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Chris Emigholz

Christopher Emigholz, NJBIA Vice President of Government Affairs

Businesses, and anyone concerned about the potential of tax hikes, more debt and spending cuts, have been anxiously waiting for more details about how devastating the impact of the COVID-19 crisis has been on state revenues. Information on that fiscal devastation started to surface this week.

After a strong first nine months of FY20, where total major state revenues had been up 6.2%, the just-released April revenue collection was the first one to really start showing the COVID-19 fiscal impact. In just one month, the positive 6.2% growth that was above budget projections flipped to negative 8.1% and well below the budgeted 3.8% growth.

In fact, revenues for the month of April of 2020 saw a 59.7% decline from April of 2019, but that sounds a lot scarier than it really is. The usual April 15 annual collection date for income taxes and corporate business taxes was shifted three months later to July 15 to help give some extra cash to taxpayers through the pandemic’s lockdown, so of course the April revenue numbers were going to be historically low. COVID-19’s impact on the economy certainly had something to do with that revenue decline, but there is a significant self-imposed revenue decline as well. Over 90% of the April-to-April gap comes from the artificially low-income tax and CBT revenues. Revenues will probably make up a good portion of this shortfall with a historically but artificially strong July, which will show the income tax and CBT revenues that were shifted from April.

The sales tax is probably a better indicator of the COVID-19 influence on the economy and revenues, and it is down 13.7% from last April’s collection. Sales tax does have a lag, so that really is March’s sales tax performance. A decline of almost 14% where half of that month had an open economy before the pandemic shutdown in the back half of March is still frightening.

Treasury also supplied us with some details on its preliminary revenue projections for FY20 and FY21 through a release of a new voluntary bondholder disclosure statement. It is expecting FY20 revenues to be $2.8 billion (7%) below what was budgeted. That deficit will be a challenge to cover, but Treasury’s freezing of a billion dollars plus the rainy-day fund plus the budget surplus could begin to cover that FY20 shortfall.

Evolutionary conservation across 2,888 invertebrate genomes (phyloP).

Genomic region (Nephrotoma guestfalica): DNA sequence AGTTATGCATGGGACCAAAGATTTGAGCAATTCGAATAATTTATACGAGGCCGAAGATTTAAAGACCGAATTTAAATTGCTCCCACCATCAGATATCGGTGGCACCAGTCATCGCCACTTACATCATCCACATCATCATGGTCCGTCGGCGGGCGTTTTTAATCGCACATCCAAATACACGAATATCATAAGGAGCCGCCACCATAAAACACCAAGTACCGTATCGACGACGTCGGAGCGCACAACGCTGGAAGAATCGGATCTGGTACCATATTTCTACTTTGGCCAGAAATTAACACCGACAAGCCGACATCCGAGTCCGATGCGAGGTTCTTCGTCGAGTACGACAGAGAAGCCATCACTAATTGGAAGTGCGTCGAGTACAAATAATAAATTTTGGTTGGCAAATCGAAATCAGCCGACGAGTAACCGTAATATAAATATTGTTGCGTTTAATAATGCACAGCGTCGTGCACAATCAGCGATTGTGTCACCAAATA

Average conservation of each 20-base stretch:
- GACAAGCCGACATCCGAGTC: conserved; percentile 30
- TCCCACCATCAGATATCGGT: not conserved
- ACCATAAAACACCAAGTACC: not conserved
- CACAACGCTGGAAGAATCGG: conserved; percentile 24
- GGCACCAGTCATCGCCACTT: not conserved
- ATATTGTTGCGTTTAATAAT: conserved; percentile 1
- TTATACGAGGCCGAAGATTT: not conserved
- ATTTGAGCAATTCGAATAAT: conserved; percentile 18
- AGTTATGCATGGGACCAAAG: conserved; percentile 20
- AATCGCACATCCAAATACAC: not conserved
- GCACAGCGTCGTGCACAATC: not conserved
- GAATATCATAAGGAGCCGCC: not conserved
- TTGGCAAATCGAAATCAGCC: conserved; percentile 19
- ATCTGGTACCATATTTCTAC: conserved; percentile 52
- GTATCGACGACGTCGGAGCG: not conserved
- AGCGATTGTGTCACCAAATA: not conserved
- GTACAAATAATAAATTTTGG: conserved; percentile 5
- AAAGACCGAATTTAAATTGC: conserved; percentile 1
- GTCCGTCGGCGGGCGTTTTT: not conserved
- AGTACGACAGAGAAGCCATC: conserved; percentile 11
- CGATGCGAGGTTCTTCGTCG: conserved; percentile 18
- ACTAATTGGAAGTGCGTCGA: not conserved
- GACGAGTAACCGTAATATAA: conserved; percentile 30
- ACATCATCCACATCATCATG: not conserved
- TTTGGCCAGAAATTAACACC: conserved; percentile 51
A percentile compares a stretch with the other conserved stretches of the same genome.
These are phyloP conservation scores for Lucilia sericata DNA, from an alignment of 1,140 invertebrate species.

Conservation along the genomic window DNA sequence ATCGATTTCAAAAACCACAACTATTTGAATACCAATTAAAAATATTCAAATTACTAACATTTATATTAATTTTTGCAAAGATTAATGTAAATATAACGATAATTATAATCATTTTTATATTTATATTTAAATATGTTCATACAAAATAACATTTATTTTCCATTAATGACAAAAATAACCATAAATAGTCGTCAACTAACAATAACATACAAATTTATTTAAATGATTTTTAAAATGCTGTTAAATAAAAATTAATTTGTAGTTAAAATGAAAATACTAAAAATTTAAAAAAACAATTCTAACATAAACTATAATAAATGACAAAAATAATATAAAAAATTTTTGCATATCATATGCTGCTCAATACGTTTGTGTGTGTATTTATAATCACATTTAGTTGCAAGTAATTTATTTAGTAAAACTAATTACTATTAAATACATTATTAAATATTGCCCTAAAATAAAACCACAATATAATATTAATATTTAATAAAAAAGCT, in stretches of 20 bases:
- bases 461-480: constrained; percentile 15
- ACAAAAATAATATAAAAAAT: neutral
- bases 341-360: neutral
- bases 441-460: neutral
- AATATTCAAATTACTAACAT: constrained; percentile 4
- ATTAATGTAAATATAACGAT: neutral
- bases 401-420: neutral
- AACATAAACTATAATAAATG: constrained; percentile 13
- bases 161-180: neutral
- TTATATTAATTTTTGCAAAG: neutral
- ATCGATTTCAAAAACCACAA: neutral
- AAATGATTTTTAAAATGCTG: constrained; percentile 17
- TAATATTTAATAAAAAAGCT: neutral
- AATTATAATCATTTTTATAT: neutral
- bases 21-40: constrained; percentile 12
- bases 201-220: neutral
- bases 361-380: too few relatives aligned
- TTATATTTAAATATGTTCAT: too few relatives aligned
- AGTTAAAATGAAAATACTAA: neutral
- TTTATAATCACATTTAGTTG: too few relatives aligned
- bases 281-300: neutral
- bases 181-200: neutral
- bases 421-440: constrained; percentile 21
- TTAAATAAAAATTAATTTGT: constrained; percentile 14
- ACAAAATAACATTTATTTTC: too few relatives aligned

FY21 will be another matter and potentially more painful to overcome. Treasury is estimates revenues will be $7.3 billion (18%) less than the expectation at the Governor’s budget message. The good thing, unlike in FY20, is that spending and revenues do not have to remain the same as the Governor’s budget message, and in some ways, the FY21 proposal can be a reset. A deficit in a proposed fiscal year is easier to tackle in some ways, but the magnitude of the FY21 revenue decline will be daunting. It is also interesting that Treasury did not include in this projected revenue hole the tax increases that Governor Murphy called for in his FY21 budget proposal.

Handling this projected $10 billion revenue drop over two fiscal years will require the use of several policy tools. Hopefully federal assistance is larger than anyone expects and can cover a large portion of this $10 billion, but it is reasonable to expect some tough discussions of spending cuts, tax increases and/or borrowing. It also will be interesting to see what effect the change in length of the two fiscal years has on this upcoming debate with FY20 now being 15 months long and FY21 only being nine months.

No one knows exactly what to expect in this unprecedented public health and economic crisis, but it was good this week to start to see some numbers emerge that can be analyzed. The Murphy Administration is expected to issue further information in a detailed budget report to the Legislature required by May 22 under the recently enacted law that extended tax filing deadlines and adjusted the two fiscal years.

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